We might need to think a little about the origins of the Sabbath day to understand how Jesus justifies his actions.
When we think of the Sabbath we tend to remember the story of the creation of the world, that God spent six days creating and rested on the seventh, hallowing it as a day of rest. This is, after all, the way the Sabbath is presented in the Ten Commandments:
Remember the Sabbath day by keeping it holy… For in six days the Lord made the heavens and the earth, the sea, and all that is in them, but he rested on the seventh day.
So we tend to think that, woven into the fabric of the universe, there is a pattern of work and rest, and God’s people are mandated to observe that pattern too, and so we naturally emphasise that the Sabbath is a time of rest, of ceasing work.
But we often forget that the Old Testament gives another reason for the Sabbath in the book of Deuteronomy:
Observe the Sabbath day by keeping it holy, as the Lord your God has commanded you… Remember that you were slaves in Egypt and that the Lord your God brought you out of there with a mighty hand and an outstretched arm.
God’s people, Israel, had been in Egypt for hundreds of years. As time went on, the Israelites were forced into slavery. They were forced into back breaking labour making bricks, day after day, with no future, with no hope of rest, with no time even to worship God. Every day, the Hebrew slaves were told that the only worth they had was found in how many bricks they produced. In desperate exhaustion, they cried to God, and God heard them and freed them and gave them the gift of rest. Being freed from slavery was such a pivotal moment for the Hebrew people, it could almost be described as a re-creation, as though God had re-made the heavens and the earth, and as such, it changed the way they thought about the Sabbath. From now on the message of the Sabbath wasn’t just about God’s rest from creating, and our need to take care of yourself and have a day off. It now proclaimed a message of liberty; a message from God which said, ‘no human being can ever claim to own you. You are no longer a slave. You don’t have to work for a master who only ever asks for more. You are God’s child. God has set you free.’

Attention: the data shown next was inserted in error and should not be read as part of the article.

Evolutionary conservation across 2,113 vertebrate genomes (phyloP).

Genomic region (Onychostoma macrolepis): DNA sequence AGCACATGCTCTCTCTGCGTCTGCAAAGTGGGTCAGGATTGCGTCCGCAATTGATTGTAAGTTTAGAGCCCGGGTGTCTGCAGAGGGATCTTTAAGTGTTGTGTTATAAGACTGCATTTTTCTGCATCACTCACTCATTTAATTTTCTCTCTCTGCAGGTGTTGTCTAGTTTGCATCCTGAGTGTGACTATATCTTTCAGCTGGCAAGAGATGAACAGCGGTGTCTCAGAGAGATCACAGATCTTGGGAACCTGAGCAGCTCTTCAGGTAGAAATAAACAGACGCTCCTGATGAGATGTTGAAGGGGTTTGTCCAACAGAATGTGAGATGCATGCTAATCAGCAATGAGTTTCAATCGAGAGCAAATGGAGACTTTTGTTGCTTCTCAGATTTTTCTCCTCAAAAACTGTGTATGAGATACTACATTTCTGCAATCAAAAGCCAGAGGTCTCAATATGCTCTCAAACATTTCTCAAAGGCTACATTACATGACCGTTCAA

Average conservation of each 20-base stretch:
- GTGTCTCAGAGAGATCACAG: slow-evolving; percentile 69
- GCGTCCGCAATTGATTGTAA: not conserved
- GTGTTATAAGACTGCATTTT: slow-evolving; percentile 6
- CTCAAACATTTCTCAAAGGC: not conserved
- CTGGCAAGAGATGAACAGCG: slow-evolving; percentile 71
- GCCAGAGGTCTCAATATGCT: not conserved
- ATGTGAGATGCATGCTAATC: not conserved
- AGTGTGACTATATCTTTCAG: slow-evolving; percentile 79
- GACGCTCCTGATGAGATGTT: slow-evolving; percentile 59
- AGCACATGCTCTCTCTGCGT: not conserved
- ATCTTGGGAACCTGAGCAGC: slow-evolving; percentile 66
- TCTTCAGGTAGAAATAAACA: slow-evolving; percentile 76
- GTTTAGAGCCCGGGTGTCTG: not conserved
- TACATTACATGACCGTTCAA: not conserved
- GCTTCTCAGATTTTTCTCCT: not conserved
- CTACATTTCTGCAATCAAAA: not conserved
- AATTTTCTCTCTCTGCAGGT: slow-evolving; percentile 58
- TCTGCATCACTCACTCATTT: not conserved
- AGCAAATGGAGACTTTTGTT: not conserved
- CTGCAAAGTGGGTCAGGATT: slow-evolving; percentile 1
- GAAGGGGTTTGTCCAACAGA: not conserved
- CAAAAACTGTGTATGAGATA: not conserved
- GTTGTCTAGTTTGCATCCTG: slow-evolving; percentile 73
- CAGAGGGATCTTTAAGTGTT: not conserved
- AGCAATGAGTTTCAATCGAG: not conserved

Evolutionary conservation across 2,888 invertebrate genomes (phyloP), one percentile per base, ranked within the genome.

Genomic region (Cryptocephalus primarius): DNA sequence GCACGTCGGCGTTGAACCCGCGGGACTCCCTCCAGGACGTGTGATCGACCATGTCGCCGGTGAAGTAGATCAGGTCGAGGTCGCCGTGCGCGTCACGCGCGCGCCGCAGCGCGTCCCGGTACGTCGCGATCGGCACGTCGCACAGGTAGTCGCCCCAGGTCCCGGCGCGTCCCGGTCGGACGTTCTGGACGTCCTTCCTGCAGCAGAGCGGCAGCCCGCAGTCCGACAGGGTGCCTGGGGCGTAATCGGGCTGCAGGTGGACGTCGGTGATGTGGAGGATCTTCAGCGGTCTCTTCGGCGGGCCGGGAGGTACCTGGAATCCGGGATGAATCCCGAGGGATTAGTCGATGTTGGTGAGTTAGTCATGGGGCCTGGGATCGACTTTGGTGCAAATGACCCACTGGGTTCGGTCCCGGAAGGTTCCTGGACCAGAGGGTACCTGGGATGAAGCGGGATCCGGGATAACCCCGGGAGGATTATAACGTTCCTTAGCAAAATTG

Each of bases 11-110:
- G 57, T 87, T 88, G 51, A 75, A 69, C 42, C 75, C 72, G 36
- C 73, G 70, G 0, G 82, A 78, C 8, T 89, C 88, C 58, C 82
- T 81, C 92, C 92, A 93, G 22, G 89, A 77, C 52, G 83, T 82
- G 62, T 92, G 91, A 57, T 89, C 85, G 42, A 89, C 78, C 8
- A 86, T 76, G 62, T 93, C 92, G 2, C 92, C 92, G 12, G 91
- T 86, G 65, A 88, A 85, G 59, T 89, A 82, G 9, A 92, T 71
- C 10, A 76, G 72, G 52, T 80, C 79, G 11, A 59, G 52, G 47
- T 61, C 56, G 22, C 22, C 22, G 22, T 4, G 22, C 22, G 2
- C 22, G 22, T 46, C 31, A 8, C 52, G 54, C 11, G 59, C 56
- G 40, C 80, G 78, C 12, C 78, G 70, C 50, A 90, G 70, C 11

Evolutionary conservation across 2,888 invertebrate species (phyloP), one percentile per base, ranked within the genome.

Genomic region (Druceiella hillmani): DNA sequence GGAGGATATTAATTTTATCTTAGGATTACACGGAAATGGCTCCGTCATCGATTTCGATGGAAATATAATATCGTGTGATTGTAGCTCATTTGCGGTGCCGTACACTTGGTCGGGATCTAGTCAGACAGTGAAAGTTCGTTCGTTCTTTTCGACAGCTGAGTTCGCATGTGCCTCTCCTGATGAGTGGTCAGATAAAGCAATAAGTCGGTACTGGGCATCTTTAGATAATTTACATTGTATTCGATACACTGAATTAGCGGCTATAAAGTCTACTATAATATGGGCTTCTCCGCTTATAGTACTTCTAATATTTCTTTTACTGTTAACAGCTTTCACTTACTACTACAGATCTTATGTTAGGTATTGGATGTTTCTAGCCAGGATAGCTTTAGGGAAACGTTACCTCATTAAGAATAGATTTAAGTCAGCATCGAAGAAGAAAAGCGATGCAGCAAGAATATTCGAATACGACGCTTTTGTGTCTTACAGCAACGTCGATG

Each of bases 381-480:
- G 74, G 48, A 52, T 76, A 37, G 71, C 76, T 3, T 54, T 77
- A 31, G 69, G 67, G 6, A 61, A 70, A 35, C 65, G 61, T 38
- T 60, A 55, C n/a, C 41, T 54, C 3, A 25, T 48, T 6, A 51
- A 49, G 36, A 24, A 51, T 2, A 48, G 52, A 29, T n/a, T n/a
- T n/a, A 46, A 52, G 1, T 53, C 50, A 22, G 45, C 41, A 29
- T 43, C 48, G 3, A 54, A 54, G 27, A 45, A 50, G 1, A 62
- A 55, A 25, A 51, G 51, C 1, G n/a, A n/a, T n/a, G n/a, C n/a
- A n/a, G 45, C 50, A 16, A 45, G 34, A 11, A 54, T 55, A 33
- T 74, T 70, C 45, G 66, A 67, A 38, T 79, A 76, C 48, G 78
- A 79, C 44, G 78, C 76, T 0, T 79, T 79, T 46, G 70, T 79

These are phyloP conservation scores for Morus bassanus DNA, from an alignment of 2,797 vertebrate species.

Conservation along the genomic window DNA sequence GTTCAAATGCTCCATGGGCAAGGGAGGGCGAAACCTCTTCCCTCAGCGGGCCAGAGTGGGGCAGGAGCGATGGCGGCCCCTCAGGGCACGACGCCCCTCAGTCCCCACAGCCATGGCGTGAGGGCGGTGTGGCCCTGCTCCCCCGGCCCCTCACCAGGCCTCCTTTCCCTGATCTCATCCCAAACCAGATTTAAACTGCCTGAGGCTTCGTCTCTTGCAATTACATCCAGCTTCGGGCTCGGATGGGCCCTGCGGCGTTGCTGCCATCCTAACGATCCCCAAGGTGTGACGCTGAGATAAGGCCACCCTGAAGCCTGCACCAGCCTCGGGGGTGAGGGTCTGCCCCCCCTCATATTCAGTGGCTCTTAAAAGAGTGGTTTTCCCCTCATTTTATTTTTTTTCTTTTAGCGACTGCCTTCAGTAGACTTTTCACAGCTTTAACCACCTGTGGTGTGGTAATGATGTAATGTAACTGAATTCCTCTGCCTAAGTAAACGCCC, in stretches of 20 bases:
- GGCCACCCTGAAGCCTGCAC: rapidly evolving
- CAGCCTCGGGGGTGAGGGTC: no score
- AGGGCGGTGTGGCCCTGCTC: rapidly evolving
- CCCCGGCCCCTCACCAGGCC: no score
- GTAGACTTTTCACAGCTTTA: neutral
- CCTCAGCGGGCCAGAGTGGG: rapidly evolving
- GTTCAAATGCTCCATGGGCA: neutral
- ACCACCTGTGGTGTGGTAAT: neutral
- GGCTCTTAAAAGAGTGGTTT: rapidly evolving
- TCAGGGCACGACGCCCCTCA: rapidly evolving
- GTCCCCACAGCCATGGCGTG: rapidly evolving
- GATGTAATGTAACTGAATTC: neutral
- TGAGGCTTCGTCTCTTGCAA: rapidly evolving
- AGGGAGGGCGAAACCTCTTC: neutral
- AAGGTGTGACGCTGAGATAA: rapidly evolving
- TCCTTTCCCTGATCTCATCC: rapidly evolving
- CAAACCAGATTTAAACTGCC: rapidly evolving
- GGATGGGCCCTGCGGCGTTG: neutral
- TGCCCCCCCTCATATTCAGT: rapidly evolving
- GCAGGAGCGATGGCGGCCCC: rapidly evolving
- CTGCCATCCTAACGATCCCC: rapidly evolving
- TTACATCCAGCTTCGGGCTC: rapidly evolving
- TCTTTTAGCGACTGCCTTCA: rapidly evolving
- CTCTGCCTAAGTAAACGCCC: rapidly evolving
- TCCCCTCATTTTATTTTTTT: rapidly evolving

So for Jesus, there was no better way of honouring the Sabbath than to free this woman. Which is why the Lord Jesus reminded the synagogue ruler of his own Sabbath behaviour: On the Sabbath he would unburden his livestock and lead them to water – if he can liberate his animals on the Sabbath, how much more should Jesus liberate this daughter of Abraham. When she first appears in our story she is bent over, oppressed: this is a daughter of Abraham? But after her encounter with the Lord, she is restored, a child of God’s, an honoured part of God’s family. This is a daughter of Abraham!
St Irenaeus wrote, ‘the glory of God is a human being fully alive.’ When Jesus sees us, and calls us, and places his hand on us, we start a journey of becoming fully alive, everything that a human being is called to be: a person of dignity. A person loved by God and named as one of his children.
The Lord Jesus sees us. He sees us as we really are, he sees our needs, he knows us entirely, and he recognises us a God’s children. May we all hear his call on our lives too, a call which transforms and releases us to live with dignity and freedom of God’s daughters and sons. And knowing that dignity and freedom, may we seek to make every day a Sabbath day, a proclamation of the glorious freedom of the Children of God.